State-backed fund strengthens Monroe company’s medical device

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A Connecticut venture capital fund is backing a Monroe startup seeking Food and Drug Administration approval for a device to help relieve a urologic disorder affecting millions of women.

In April, Gloria and Eric Kolb, residents of Newtown, obtained U.S. patent protection for the Elidah device from Elidah based in Monroe to help women with stress urinary incontinence, with the Elitone device emitting mild electrical impulses to stimulate and strengthen the pelvic muscles.

Women diagnosed with the condition may experience urinary leakage during physical exertion or when coughing or sneezing. To date, doctors have recommended solutions ranging from exercises to surgical implants called pelvic meshes, with thousands of lawsuits filed against three device makers in recent years after women suffered side effects.

The Elideh Elitone System can be worn during the day, providing 20 minutes of electrical stimulation delivered by a flexible, non-invasive device worn under clothing.


“It’s such a huge market – one in three women over 30 has this problem,” said CEO Gloria Kolb.

In late July, state-backed Connecticut Innovations venture capital fund pledged to invest up to $ 750,000 in Elidah, following funding from America’s Seed Fund. from the National Science Foundation’s Small Business Innovation Research program. Elidah is in the process of raising up to $ 2 million in additional funding to begin marketing the device if it is approved by the FDA.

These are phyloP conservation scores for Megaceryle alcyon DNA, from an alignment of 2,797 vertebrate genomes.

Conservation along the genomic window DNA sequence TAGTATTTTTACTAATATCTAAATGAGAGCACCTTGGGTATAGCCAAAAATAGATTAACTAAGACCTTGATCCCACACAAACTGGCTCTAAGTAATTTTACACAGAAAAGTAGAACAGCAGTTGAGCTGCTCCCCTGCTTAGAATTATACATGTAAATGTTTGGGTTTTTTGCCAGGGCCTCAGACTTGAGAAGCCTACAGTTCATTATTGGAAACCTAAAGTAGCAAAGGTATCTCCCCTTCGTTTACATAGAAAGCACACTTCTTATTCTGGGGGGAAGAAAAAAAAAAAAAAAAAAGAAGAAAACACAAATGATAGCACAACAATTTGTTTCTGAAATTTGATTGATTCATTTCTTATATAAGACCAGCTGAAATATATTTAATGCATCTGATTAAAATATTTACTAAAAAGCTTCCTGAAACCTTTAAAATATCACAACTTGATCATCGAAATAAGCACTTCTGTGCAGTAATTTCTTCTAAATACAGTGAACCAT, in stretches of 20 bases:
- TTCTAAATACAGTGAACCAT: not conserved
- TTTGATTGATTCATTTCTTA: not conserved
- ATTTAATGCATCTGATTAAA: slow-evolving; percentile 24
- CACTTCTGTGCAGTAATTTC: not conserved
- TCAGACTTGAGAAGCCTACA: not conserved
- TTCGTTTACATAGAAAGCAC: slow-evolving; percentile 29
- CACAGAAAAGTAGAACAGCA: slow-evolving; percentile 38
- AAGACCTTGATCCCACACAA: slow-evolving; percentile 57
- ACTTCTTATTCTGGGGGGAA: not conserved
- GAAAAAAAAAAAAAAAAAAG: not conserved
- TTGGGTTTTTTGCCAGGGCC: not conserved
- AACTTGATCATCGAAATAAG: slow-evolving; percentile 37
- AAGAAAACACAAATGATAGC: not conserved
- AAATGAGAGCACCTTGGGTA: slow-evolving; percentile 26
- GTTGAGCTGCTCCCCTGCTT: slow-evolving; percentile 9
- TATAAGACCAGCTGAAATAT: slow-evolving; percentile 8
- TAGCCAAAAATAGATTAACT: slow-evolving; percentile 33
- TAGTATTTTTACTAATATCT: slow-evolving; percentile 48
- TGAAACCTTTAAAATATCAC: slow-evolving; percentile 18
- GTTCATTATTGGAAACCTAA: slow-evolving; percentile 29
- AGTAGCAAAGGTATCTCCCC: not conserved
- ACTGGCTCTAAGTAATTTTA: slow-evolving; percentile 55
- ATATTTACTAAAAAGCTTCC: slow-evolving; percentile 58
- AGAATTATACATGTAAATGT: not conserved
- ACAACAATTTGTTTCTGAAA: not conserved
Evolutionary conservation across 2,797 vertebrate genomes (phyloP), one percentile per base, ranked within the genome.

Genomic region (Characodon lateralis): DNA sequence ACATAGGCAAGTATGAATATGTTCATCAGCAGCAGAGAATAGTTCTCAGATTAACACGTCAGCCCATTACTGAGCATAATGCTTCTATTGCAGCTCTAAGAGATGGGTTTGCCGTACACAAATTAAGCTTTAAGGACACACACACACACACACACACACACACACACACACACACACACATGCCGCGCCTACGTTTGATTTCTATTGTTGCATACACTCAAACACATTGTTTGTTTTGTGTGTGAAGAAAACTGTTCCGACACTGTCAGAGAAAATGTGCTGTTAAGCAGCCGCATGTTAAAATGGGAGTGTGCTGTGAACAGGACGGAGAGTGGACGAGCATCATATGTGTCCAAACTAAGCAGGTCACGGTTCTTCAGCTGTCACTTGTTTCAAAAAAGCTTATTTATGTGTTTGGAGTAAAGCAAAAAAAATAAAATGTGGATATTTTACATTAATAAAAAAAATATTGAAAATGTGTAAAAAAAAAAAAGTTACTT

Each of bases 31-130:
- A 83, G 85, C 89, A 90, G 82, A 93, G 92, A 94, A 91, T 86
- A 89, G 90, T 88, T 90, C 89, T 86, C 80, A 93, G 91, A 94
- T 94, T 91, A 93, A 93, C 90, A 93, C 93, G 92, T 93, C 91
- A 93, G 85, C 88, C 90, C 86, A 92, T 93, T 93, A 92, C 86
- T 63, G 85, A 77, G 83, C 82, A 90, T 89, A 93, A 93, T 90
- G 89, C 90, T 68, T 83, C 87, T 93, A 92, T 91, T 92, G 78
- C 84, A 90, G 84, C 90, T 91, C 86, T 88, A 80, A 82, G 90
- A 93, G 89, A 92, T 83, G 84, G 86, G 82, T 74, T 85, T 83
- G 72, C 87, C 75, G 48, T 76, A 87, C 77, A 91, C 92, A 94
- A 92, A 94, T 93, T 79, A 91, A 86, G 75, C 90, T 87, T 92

Gloria Kolb is originally from California and a graduate of the Massachusetts Institute of Technology which, more than a decade ago, was hailed by the MIT Technology Review as one of the country’s top innovators under 35. She and Eric met as colleagues at Johnson & Johnson, then left to started Fossa Medical in Boston, which developed a new technique for removing kidney stones, but failed in its attempt to challenge giants of the world. industry like Boston Scientific for major hospital contracts.

The couple moved to southwest Connecticut, where Gloria was director of venture capital development for UConn Ventures, also leading Kolb Consultants, advising on medical device development.

“From that first Fossa company – which was in urology – I knew incontinence for women was a huge problem,” she said. “We looked at the options and saw an opportunity – you have been told by doctors to do exercises to strengthen these muscles on your own, and the next step is surgery. There is a big gap between the two.

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